A storm that set snowfall records in Chicago arrived in Washington, D.C. early Wednesday. It filled the sky with flakes, but with temperatures well above freezing, little of the white should accumulate for long.
Just west of the nation's capital, it could dump up to 20 inches of snow but may turn into a mix of rain and snow as it nears the Atlantic Ocean, the National Weather Service said.
Ed Carter is ready for snow. He works for the Virginia Department of Transportation in Winchester, which has deployed 200 vehicles to combat any accumulation.
"We're in our mobilization level 5, which is our highest mobilization level," he said.
The snow is slushy, making it heavier than powder snow, he said.
At least 4,723 customers lost power in Virginia shortly after the snow arrived.
Snow was still falling early Wednesday in Ohio. Schools closed in the capital Columbus for the day Wednesday.
The federal government has closed offices for Wednesday. Emergency personnel will be expected to work as well as those equipped to work from home. D.C. schools will also be closed.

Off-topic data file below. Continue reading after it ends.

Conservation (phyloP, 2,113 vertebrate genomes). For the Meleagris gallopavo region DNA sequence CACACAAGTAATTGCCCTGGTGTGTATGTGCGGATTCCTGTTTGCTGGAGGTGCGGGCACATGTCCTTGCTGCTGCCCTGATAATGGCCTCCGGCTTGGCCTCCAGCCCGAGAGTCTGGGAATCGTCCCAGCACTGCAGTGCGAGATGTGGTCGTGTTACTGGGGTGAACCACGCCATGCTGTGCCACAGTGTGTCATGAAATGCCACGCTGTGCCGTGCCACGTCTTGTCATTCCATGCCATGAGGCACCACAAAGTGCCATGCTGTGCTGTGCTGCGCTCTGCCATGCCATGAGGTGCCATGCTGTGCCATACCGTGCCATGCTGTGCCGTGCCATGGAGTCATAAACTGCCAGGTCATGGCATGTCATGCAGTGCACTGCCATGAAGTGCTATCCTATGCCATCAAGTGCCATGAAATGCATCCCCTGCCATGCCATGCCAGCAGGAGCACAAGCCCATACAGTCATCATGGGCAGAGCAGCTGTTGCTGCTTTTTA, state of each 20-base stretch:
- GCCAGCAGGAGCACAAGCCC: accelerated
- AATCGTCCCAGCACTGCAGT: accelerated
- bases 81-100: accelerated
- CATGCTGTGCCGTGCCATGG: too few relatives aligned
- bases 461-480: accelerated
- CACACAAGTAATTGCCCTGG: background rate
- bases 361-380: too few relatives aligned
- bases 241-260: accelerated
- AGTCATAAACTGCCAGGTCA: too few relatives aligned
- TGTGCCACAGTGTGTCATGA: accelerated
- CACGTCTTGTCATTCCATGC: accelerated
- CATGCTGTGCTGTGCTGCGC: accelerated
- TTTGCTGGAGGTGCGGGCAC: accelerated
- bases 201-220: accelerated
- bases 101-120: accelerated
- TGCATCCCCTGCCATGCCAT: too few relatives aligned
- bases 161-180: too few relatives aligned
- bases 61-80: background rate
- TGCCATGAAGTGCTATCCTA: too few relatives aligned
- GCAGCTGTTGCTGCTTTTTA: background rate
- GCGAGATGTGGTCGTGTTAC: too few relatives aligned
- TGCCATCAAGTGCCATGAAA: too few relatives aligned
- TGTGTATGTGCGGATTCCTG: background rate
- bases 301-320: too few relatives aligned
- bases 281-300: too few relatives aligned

In its wake, the storm has left about a foot of snow in parts of Illinois, Minnesota and North Dakota, and paved a white swath through across the Upper Midwest.
Plows removed snow from roads and trucks covered them with salt and sand in the effected states, but motorists still slipped off of roadways, leaving snow-covered cars to be retrieved by tow trucks.
Snow put a drag on air traffic leading to delays and cancellations, but planes continued to fly in Columbus, Ohio and Minneapolis, Minnesota, after plows slung the snow from runways.
Chicago's O'Hare International Airport had 6 inches of snow Tuesday, besting a 1999 record for the date by 2.2 inches. It was the first 6-inch snowfall in the Windy City since the Groundhog Day blizzard of 2011, the weather service said.
O'Hare canceled 900 flights on Tuesday, while Chicago's other major airport, Midway, canceled 240 flights, according to the city's aviation department.
The storm deposited heavy snow on portions of the Ohio Valley and upper Midwest on Tuesday.
By midafternoon Tuesday, Lake City, Minnesota, had been blanketed with 11.5 inches of snow since Sunday morning. New Hampton, Iowa, had 8.6 inches and the level stood at 15 inches in Langdon, North Dakota.
In all, nearly 30,000 customers have lost electricity from the snow.
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